There was one English galley which, through the rashness of the crew, got close alongside an enemy, who set her in flames with their Greek fire. The Saracens on this rushing in at all parts, the rowers leaped into the sea, but a few soldiers remained through desperation. Those few overcame the many, and retook their half-burned ship. The weapons used were swords, axes lances, arrows, and other missiles, as well as engines for casting large stones; and both Saracens and Christians employed that burning oil commonly called the Greek fire, which is said to consume both flint and iron. It was the invention of the seventh century, and was long used with terrific effect by the Greeks, who called it the liquid fire. It is supposed to have been composed of naphtha, pitch, and sulphur, with other ingredients. It was propelled in a fluid state through brazen tubes from the prows of vessels and from fortifications, with as much facility as water is now thrown from the fire-engine; igniting the moment it was exposed to the air, when it became a continuous stream of fire, carrying with it torture and destruction. Water increased its power, and it could only be extinguished by vinegar or sand; while, in addition to its other horrors, it emitted a stifling smoke, loud noise, and disgusting stench. Tow dipped in it was fastened to the heads of arrows, which thus became carriers of unquenchable flame. It was kept in jars or large bottles. It was probably introduced into England before the time of Richard the First, for in 1195 a payment was made by the king for carrying Greek fire and other implements from London to Nottingham.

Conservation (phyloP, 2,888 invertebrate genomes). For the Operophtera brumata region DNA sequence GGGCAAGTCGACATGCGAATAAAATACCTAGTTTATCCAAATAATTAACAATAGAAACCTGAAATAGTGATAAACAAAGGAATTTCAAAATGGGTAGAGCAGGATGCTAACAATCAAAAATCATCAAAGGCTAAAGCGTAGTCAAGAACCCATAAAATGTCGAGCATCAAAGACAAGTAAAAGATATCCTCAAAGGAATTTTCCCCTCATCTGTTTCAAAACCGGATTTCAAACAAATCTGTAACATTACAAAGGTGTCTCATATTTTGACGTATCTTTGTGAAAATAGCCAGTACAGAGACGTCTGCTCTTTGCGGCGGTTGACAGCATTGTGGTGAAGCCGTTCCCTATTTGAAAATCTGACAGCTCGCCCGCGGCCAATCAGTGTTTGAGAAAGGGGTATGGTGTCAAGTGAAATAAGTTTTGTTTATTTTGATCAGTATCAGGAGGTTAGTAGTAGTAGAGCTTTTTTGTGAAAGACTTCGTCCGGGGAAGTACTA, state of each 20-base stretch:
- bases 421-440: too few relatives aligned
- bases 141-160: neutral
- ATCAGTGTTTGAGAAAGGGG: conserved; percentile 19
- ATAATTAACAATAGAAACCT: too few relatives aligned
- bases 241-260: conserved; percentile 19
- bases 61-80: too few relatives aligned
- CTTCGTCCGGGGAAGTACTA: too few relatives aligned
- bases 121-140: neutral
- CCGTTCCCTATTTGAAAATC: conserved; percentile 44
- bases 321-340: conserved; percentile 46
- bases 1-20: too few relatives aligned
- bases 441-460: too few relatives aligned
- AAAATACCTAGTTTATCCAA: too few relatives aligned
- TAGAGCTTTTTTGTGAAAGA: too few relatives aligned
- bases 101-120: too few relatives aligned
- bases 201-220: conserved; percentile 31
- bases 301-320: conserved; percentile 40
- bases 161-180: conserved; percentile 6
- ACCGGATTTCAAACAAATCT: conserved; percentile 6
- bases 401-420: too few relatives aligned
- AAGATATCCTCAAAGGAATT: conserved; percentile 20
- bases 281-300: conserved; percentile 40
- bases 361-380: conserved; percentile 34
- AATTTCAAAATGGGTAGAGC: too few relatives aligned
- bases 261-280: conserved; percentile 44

Fire-ships were, indeed, of far earlier date than the days of Richard the First. We find them in use among the Tyrians in the time of Alexander the Great. It is related that at the siege of Tyre, when a mole was being constructed to join that city to the continent, the inhabitants, having loaded a large ship heavily by the stern with sand and stones, for the purpose of raising her head out of the water, and having filled her with all sorts of combustible matter, they drove her violently with sails and oars against the mole, when they set fire to her, the seamen escaping in their boats. The mole being in a great measure built of wood, with wooden towers on it, was by this device utterly destroyed. Thus we see that the Tyrians invented and successfully employed fire-ships before the Christian era. We are apt to consider many other discoveries modern which were known to the ancients. For instance, an Italian author, some three centuries ago, describes a ship weighed in his time out of the lake of Riccia, where it had lain sunk and neglected for above thirteen hundred years. It was supposed to have belonged to Trajan.